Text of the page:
When asked if Ferritto was taken advantage of, Aspen Dental chief executive Robert Fontana said, "I hope that the team was clear about what she needed and that that she completely understood what she was getting into.
Fontana, founder and chief executive officer of Aspen Dental, based in East Syracuse, NY, said dentists won't do unnecessary treatments because "it's just not in their DNA."
"I'm not even sure what corporate dentistry means, because we have no influence on the dentistry," Fontana
said Aspen Dental
frees dentists to focus solely on patients, because the company handles back-office duties such as marketing, accounting and billing.
In fact, dentists own and control all of the practices, says Fontana
says Aspen Dental looks for ways to make it easier for those people to walk into their offices.
says this approach is what's best for patients, because neglected teeth and gums can lead to serious problems.
"A typical patient is probably 45 to 65 and struggling just to make ends meet," said Fontana, Aspen's CEO.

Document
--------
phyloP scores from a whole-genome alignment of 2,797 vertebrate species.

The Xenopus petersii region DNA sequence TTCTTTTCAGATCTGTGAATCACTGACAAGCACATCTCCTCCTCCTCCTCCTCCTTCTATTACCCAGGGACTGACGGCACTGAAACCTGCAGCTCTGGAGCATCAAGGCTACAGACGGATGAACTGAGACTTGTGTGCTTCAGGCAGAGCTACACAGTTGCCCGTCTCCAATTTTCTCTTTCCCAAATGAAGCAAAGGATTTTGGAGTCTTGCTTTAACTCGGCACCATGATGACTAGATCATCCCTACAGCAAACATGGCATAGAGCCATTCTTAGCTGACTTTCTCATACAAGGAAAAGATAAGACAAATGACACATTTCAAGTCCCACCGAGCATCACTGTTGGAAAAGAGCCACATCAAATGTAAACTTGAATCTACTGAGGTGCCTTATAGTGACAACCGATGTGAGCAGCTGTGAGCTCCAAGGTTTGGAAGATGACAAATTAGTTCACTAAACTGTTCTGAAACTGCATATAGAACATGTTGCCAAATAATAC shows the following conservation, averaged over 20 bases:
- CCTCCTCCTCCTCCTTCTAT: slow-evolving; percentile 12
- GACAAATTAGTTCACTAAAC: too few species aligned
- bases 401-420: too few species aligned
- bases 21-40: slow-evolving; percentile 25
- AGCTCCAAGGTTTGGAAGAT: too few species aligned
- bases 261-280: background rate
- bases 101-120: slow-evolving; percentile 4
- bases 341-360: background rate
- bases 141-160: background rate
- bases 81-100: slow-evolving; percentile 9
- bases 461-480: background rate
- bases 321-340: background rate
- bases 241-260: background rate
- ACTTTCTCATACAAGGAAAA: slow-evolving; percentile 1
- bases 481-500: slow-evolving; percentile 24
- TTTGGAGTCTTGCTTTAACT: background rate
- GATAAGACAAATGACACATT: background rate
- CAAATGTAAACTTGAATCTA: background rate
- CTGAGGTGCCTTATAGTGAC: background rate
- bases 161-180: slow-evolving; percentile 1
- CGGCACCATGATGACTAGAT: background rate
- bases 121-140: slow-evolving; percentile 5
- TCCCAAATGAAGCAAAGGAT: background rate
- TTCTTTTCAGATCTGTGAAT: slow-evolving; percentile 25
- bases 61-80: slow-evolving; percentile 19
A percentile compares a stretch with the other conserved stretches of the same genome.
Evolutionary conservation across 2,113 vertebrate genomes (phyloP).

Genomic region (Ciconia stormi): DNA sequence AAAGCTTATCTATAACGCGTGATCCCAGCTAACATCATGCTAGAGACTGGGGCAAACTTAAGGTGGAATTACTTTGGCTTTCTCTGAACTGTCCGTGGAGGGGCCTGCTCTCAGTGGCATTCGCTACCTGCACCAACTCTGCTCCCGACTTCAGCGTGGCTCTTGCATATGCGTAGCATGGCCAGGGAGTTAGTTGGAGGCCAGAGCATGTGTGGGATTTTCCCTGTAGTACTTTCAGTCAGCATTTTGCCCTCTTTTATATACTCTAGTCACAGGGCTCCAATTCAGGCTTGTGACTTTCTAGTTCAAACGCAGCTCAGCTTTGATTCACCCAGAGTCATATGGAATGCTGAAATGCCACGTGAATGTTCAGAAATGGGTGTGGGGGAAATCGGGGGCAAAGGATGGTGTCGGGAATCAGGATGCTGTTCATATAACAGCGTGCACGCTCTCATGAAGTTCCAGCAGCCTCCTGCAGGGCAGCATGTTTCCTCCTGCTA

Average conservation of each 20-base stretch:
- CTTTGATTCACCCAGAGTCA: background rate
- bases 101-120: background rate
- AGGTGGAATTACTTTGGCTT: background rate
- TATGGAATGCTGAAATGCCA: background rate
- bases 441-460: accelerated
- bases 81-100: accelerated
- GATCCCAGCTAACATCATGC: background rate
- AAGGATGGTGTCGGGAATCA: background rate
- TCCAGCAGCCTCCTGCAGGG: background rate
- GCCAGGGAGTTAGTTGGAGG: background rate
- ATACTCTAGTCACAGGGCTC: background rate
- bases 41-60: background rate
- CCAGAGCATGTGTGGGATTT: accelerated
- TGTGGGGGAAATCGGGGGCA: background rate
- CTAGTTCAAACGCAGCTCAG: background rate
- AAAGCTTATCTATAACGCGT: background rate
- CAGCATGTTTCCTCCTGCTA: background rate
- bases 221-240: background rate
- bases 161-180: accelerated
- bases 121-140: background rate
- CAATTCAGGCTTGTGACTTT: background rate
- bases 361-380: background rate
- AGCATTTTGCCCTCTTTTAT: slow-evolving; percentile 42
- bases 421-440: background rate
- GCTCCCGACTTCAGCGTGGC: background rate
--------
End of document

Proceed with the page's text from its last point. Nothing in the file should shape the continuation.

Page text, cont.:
acknowledges that the company counted 1,000 complaints posted from 2006 to 2010.
said Aspen Dental treats 12,000 patients a day, so the number of complaints is relatively small.
dismissed complaints by former employees, saying all companies have disgruntled workers.
is a pioneer among corporate dental chains.
Fontana considered becoming a dentist when he graduated business school in 1991, but decided instead to apply his business knowledge from working in a group dental practice, imagining ways of tapping into the market of people who never go to a dentist.
In 1998, he founded Aspen Dental Management.
After five years, the company had opened 50 offices and drawn the interest of private-equity firms.
Capital Resources Partners of Boston invested $18.7 million in Aspen Dental
The Los Angeles firm Leonard Green & Associates
bought the company in 2010 for just under $550 million.
says private-equity firms want out of a business after about five years, and the key to a big payoff is growth.
opens a new office nearly every week, creating a drag on profits, according to a recent report by Moody's.
Last year, the company made more than $500 million in revenue but had a pretax profit of only $12 million.
The company meticulously tracks revenue targets for each office.
said those targets don't apply to dentists.
"I think it's important to keep in mind again, that the dentists don't have these goals," he
The scrutiny dentists are under at Aspen Dental
is clear in a report that Fontana
called the "game tape.